I always over-speak and then am like whyyy, no it’s good I love it. So Weekend into Slow Motion is like bringing it up, and then having kind of having a flow of bringing it down again, and pulling people back into something more slower and I guess romantic in a moment just between two people. And then the third song is Hardest Part, which is interesting, because this is a song that is a tricky part relationship when you really really like someone, or you’ve just broken up with someone and you don't know whether to hold on to the thought of them, or hold on to the hope of being with them, or let them go from your life entirely. My favorite line in that song is “the hardest part of living is knowing whether I'm supposed to hold on or let go.” I just think it's such a true line to so many relationships, even if it's with a friend or a family member, a partner, like anyone. I think it's a very relatable line, and that was actually our first co-write with Dylan Ollivierre, and Matt Camarano, that's the only kind of co-write on the EP, but it's such a special song. And it's just so special to me. So that one was kind of the more sadder one on the EP, which is crazy to me because usually we write so many sad songs, and for some reason these songs are kind of more happy than sad. Which is crazy. Crazy. I think that again, it kind of reflects the headspace we were in when writing them, because obviously, you know, I think before that Joan was going through a lot of rough times, in like the band, myself and Aaron, a lot of the songs were really about sadness, and healing. And this EP is kind of coming out of that, and sort of having experiences and like soaking everything in, if that makes sense?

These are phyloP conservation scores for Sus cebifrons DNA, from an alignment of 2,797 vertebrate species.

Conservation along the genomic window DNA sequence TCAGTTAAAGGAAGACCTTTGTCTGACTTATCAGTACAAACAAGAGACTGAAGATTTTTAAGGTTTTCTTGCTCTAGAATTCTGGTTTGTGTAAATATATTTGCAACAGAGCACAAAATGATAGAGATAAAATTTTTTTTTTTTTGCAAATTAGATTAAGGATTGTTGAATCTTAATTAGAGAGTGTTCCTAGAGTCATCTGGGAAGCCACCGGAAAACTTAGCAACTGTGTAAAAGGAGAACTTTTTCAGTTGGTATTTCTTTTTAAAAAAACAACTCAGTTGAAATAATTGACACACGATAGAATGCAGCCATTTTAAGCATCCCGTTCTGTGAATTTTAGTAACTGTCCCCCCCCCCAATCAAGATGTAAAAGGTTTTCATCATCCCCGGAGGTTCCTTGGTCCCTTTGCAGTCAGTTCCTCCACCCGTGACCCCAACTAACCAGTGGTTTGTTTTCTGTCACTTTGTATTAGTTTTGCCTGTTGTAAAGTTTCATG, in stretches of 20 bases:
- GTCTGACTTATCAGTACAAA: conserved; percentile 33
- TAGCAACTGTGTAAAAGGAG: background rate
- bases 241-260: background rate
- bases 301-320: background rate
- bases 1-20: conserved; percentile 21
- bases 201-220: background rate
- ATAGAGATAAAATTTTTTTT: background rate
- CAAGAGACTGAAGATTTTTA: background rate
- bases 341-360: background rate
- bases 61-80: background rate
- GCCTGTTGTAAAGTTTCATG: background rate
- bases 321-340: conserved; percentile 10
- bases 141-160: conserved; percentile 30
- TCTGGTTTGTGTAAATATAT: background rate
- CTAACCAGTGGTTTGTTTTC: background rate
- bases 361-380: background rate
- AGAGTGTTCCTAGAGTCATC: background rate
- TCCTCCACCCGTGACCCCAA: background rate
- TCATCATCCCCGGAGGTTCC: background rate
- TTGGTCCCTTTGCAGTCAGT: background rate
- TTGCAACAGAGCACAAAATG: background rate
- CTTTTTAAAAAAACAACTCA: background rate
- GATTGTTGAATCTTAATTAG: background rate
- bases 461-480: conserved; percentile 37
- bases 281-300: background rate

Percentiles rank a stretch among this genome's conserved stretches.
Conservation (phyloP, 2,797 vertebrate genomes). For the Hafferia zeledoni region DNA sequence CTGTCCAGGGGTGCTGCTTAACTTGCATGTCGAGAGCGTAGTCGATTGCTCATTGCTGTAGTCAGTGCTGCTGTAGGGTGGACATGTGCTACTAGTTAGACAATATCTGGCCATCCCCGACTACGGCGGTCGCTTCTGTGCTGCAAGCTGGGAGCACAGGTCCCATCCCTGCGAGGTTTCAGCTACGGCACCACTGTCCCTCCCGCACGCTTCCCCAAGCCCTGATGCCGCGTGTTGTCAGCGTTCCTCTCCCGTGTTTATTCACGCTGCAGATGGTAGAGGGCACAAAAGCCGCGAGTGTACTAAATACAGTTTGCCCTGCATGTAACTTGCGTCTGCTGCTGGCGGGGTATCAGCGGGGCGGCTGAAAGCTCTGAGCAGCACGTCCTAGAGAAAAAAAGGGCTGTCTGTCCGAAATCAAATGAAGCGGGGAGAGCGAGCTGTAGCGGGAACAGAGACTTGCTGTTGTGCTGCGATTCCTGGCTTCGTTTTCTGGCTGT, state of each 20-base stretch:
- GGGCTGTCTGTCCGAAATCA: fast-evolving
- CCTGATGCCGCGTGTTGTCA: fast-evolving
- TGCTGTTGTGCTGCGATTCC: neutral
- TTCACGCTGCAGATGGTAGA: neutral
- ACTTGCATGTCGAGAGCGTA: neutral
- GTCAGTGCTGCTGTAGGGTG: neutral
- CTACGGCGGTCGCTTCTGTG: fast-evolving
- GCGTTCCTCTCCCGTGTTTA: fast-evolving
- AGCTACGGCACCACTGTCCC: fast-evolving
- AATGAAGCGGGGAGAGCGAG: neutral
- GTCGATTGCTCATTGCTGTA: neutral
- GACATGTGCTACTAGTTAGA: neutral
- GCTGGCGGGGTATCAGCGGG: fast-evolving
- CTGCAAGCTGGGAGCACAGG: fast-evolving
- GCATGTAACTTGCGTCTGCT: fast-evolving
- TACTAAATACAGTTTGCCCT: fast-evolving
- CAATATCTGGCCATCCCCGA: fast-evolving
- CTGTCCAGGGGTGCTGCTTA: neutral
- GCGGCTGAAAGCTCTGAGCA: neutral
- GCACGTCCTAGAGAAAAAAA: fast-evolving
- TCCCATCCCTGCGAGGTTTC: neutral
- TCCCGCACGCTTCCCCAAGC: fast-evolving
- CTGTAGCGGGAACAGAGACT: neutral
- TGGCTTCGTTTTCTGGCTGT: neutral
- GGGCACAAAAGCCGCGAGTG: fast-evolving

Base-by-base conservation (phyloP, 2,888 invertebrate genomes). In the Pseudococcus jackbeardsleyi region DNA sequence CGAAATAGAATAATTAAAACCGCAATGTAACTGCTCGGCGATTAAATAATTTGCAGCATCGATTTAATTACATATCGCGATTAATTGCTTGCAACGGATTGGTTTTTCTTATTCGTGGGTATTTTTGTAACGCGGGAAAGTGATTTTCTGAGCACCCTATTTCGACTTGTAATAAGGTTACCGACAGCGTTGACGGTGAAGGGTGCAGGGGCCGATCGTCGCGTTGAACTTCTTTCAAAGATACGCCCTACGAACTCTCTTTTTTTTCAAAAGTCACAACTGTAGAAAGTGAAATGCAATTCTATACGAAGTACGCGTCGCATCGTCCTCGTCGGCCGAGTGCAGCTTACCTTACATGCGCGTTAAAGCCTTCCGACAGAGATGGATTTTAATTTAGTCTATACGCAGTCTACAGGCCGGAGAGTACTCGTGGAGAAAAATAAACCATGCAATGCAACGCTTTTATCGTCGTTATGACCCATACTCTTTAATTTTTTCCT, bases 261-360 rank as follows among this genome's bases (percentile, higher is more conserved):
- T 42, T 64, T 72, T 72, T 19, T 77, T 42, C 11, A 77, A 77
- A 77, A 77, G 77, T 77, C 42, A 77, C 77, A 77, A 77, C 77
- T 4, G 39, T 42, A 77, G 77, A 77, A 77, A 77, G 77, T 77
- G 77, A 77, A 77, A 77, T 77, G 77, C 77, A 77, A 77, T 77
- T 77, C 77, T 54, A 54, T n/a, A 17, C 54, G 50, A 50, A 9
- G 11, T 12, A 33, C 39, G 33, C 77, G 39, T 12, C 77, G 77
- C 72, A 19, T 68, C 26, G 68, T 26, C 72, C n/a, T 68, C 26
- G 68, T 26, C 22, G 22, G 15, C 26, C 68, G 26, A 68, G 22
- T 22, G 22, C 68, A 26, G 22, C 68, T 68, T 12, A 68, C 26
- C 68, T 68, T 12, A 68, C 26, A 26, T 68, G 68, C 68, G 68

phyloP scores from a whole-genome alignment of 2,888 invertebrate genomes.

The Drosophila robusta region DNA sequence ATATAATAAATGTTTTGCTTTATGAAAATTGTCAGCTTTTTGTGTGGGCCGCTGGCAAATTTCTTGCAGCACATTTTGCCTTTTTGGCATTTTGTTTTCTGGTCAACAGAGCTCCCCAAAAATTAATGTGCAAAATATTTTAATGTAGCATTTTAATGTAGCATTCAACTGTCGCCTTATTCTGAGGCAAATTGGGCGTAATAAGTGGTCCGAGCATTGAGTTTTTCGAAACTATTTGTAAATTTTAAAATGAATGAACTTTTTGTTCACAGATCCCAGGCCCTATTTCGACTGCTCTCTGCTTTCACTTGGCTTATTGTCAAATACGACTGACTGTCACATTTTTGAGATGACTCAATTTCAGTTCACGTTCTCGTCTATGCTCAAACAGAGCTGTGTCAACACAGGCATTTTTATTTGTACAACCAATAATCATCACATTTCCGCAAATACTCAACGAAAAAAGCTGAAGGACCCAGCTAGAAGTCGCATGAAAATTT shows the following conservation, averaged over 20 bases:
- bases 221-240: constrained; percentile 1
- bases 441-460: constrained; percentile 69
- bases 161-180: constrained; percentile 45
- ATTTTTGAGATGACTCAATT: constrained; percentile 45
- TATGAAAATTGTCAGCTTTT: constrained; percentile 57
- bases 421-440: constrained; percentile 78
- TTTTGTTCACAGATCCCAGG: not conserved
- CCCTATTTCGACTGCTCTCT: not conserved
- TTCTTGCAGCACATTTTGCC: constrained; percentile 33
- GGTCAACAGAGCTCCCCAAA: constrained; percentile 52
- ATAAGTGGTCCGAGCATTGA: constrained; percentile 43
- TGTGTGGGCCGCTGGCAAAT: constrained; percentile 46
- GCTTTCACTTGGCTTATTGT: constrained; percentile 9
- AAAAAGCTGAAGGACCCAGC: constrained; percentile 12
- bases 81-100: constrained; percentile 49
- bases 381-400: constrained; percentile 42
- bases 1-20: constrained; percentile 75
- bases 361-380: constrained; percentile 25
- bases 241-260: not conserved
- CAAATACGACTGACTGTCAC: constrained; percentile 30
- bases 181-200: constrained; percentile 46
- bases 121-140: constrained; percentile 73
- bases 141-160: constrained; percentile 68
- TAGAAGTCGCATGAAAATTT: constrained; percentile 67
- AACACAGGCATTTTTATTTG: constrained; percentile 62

And then Home Song is actually, you know what, when I said it was sad, there are sad moments for sure. Home Song is definitely one of my favourite songs on the EP, because it's the song I wrote for Aaron after we had the most stupid fight about the dishes, honestly, it was something like that, or cleaning the house. We had a fight and then literally the next day he had all of these missed calls on his phone, and found out his nan was in hospital in Broome.
It was awful, and then we literally booked him a flight because he couldn't afford to at the time, and he got on the plane and went and said goodbye to her and she passed away the morning or the next day that he got up there. So he had to leave straight away and we didn't really get to say goodbye. This was so sad, this woman is so loved by her family, her children, and her grandchildren. She’s actually a member of the stolen generation as well, and was just the most amazing woman. I think it was one of those moments in life, where you just kind of completely forget about anything you were fighting about, anything that kind of seemed petty or that you're holding on to, and just let all of it go, and you just want to be there for someone. So I just wrote that song for Aaron to be like, I don't care about what we're fighting over, I don’t care about the stupid little things, I just care about you and you're home to me. So that one's really special, and always will be. Yeah. And then we finish off with Centerfold, which is so much fun. This song is all very true. Listen to the lyrics they all very, Aaron hates me for these lyrics (laughter) especially the second verse. I wrote this song for Aaron and his favourite band of all time is Blink 182, and he wants a tattoo of I Miss You on him, like Jack and Sally from The Nightmare Before Christmas (sings) “we can live like Jack and Sally if you want”. My favourite lyric is “we’re like Jack and Sally walking through the haunted night” because that's just for him basically. So that's just a little fun one, it kind of just sums up the two of us. Yeah, it's a bit cheeky.